Outstanding high school chemistry students from across the region participated in the recent Middle Tennessee State University Department of Chemistry Scholarship Tournament.
Held in the Science Building in early November, the competition recognized 45 outstanding chemistry students from 14 schools in Rutherford and surrounding counties. Participants included 29 seniors and 16 juniors who had completed a year of chemistry.
Incentives included scholarships to attend MTSU and cash awards to the top three seniors and one top junior from the 90-minute exam based on general chemistry that a high school student would have covered.
While on campus, they received an up-close look at the facilities as the consider MTSU as their college choice. The tournament is a way for the Chemistry Department to recruit exceptional students for 2024 and beyond.
Students came from Rockvale, Siegel, and Central Magnet high schools in Rutherford County; Independence, Ravenwood, Summit, Renaissance, Page and Nolensville high schools in Williamson County; MLK Academic Magnet and Hume-Fogg Academic high schools in Nashville; Lawrence County High School; Columbia Central High School in Maury County; and Cascade High School in Bedford County.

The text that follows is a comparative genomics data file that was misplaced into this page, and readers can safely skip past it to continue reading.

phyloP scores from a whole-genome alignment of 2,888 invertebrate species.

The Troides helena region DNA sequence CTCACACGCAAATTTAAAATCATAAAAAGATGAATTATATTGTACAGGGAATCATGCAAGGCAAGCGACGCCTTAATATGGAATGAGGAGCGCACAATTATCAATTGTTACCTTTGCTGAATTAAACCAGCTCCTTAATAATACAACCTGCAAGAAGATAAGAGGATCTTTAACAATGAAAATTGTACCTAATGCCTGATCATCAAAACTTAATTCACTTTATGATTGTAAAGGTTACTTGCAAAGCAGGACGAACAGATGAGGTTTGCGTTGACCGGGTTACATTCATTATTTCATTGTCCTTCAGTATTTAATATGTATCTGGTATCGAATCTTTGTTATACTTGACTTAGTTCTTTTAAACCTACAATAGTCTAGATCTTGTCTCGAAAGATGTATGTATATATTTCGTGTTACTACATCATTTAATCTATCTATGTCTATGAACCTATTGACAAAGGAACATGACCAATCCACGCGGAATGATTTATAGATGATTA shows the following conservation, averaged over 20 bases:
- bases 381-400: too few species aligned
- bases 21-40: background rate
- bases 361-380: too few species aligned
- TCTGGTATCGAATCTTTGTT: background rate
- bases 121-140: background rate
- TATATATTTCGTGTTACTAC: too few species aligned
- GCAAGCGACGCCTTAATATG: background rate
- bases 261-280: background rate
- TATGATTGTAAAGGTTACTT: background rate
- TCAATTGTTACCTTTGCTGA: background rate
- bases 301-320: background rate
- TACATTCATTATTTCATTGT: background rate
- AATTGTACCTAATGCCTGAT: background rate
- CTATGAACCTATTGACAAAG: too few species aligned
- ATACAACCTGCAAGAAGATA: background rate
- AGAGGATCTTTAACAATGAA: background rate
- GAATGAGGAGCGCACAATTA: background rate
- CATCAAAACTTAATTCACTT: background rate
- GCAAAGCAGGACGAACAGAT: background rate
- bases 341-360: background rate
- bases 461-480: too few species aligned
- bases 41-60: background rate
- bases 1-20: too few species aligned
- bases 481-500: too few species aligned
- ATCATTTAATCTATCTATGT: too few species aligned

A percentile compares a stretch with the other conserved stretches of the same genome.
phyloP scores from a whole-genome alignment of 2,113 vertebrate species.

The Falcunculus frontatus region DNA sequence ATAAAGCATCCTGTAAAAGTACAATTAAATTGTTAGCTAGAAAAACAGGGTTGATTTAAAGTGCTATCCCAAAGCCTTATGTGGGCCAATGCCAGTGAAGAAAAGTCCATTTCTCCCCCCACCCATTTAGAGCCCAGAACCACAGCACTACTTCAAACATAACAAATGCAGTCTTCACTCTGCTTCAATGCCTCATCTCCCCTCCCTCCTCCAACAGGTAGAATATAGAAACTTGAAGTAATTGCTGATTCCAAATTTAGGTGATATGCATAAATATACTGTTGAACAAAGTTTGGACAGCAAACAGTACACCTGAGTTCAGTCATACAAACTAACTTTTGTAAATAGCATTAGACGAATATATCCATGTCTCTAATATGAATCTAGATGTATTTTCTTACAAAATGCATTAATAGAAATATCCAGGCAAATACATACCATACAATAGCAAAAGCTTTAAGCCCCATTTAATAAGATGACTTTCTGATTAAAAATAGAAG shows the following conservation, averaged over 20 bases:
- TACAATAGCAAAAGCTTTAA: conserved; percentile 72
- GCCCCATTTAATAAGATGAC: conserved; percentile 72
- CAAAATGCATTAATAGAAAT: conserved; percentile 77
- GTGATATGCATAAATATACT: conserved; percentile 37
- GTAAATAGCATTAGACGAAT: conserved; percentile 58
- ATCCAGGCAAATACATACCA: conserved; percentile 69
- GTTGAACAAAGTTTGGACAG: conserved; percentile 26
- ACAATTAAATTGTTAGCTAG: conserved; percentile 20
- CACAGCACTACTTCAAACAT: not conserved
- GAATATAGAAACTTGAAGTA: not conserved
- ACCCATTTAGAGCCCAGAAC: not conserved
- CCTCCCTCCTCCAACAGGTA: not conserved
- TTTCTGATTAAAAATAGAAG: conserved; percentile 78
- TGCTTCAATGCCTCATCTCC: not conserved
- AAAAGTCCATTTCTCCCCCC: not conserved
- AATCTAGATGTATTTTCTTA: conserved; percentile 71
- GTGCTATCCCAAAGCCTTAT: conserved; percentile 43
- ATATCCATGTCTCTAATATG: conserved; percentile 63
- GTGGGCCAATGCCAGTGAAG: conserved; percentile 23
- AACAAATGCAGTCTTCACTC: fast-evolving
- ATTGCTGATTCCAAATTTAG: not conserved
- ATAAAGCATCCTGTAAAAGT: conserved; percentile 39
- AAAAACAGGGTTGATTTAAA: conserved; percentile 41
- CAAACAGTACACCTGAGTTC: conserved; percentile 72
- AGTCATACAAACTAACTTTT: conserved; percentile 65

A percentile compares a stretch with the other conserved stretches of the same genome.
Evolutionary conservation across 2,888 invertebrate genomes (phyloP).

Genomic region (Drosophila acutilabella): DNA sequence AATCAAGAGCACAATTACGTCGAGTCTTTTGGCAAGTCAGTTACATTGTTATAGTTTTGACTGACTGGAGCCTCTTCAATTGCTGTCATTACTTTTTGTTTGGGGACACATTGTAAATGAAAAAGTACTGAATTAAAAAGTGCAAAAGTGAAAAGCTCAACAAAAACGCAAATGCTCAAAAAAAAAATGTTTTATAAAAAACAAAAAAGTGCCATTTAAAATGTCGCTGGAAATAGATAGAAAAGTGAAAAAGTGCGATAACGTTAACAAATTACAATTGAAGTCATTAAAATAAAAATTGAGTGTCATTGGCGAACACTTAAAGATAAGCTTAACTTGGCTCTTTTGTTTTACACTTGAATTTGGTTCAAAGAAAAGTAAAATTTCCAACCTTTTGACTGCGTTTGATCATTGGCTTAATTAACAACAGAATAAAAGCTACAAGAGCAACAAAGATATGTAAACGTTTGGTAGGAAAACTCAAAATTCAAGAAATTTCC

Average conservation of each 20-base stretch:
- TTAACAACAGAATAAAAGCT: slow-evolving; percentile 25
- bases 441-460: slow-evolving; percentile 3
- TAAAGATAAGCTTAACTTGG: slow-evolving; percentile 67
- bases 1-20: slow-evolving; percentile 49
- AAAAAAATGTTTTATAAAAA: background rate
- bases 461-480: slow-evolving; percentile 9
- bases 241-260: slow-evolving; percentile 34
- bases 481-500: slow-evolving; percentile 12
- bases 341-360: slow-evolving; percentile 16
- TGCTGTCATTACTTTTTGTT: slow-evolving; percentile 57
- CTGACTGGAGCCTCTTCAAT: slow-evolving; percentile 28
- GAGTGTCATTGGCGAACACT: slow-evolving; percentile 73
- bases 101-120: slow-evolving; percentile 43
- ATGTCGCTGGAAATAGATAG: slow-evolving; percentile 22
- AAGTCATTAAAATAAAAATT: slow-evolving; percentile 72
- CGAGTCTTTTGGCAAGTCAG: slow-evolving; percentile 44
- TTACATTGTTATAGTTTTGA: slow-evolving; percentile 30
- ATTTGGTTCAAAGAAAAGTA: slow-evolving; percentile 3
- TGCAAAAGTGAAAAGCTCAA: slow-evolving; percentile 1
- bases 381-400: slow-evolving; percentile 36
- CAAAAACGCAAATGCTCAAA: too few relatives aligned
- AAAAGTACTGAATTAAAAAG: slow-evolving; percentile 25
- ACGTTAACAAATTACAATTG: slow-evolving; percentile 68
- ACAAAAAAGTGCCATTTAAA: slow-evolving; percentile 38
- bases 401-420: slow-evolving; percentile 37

Sophie McAtee of Brentwood, a Ravenwood senior, earned first place and received a $2,000 MTSU scholarship and $500 cash award. Page High School senior Evan Ingmire of Franklin placed second and won a $1,500 scholarship and $300 cash prize. Summit High School’s Jackson Stinson placed third, earning a $1,000 scholarship and $100 in cash.
Brayden Zhang, of Franklin, was the top junior. The Ravenwood student earned $100.
“This is our largest tournament since we restarted the event in 2021. It is great to see so many students, parents and teachers visit us and show strong interest in various programs offered at MTSU,” said associate professor Mengliang “Mike” Zhang, the 2023 tournament chair.
After the chemistry exam, the students enjoyed the presentation from Eric B. Miller in the program advising office. MTSU students in Chemistry, Biochemistry, Forensic Science and Biology shared their experience at MTSU and led the groups to tour the 250,000-square-foot Science Building, Zhang said.
Kevin Cavey, a molecular biosciences doctoral student, created a live demonstration of real-time chemical analysis with the mass spectrometer, a technique could be used in forensic applications, food science and beyond. “The students had fun time watching the demonstration and asked interesting and creative questions,” Zhang added.
“The students also had a fun time watching a demonstration in my group to see how to detect trace chemicals from a $5 bill in seconds with an analytical instrument called DART-MS, which is widely used in forensic labs,” Zhang added.
The participants enjoyed lunch with College of Basic and Applied Sciences Dean Greg Van Patten, the former Chemistry Department chair. He shared remarks and presented students with their awards at the Nov. 4 event. Students also received a certificate for their outstanding participation in the event.
Chemistry is one of 11 departments in the College of Basic and Applied Sciences, a sponsor along with the MTSU Women in STEM Center, University Honors College and MT One Stop.
— Randy Weiler (Randy.Weiler@mtsu.edu)